"Kleopatra is truly a unique body in our solar system."
A massive team of astronomers got a close look at a bizarre, bone-shaped asteroid orbiting our Sun between Mars and Jupiter.
Astronomers first discovered the asteroid and named it Kleopatra two decades ago, according to Live Science. But new observations from the European Southern Observatory's Very Large Telescope (VLT) granted scientists a much better look at the unusual space rock and, according to research published in the journal Astronomy & Astrophysics on Thursday, the "dog bone asteroid" may actually be a blob of space rubble that's spinning so rapidly it could break itself apart.
The astronomers were able to get a better look at Kleopatra — and considerably improve their decades-old assumptions about its size, shape, and composition — by repeatedly imaging it with the VLT between 2017 and 2019. That allowed them to see it from all sorts of different angles as it tumbled through space.
"Kleopatra is truly a unique body in our Solar System," lead study author Franck Marchis, an astronomer at the SETI Institute and France's Laboratoire d'Astrophysique de Marseille, said in a press release.
"Science makes a lot of progress thanks to the study of weird outliers," Marchis added. "I think Kleopatra is one of those and understanding this complex, multiple-asteroid system can help us learn more about our Solar System."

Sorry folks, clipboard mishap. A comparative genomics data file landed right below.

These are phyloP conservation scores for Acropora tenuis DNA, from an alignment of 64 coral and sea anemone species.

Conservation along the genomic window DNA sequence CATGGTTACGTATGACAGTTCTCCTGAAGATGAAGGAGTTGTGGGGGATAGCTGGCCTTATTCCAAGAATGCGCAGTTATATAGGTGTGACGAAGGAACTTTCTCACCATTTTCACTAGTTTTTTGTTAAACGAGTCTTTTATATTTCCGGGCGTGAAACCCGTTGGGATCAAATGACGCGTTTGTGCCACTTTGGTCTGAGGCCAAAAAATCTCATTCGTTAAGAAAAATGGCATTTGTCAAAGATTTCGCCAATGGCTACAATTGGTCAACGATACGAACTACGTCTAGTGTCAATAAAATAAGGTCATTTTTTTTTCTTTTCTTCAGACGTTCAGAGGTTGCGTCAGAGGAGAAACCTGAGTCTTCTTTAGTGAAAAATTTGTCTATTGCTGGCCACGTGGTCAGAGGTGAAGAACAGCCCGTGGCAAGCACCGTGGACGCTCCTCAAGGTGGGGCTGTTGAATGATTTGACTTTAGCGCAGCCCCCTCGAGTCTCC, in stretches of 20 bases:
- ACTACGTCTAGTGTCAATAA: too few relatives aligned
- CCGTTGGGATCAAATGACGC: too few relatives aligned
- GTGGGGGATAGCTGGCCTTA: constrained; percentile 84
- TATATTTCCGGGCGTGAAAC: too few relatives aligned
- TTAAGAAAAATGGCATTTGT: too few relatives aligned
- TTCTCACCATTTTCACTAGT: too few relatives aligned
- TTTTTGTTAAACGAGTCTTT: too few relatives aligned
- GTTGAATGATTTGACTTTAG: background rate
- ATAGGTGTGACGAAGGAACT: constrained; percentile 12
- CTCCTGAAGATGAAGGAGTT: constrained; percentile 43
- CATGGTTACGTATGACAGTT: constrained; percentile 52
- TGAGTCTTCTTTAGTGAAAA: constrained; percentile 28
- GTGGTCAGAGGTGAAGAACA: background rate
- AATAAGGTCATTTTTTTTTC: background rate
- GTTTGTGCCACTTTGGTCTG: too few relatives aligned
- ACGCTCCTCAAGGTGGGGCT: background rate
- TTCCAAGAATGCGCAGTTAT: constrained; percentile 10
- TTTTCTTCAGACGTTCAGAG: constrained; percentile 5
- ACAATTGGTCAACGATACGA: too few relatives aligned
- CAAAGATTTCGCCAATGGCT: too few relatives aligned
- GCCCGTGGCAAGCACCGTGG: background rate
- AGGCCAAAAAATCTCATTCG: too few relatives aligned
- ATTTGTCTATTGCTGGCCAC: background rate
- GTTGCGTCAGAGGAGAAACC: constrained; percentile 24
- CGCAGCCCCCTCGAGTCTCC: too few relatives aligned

The main thing that scientists noticed, though, is that Kleopatra is on a particularly turbulent journey. It's spinning so fast, the researchers say, that even if it doesn't rip itself apart, even tiny glances from other orbiting debris could break off sizeable chunks. That may be, the researchers suggest in the press release, how Kleopatra ended up with two little moons, thematically named Alexhelios and Cleoselen after the Egyptian queen Cleopatra's children, that they now say likely formed after the asteroid's shrapnel lumped together.
READ MORE: Weird 'dog bone' asteroid could be a pile of cosmic rubble [Live Science]
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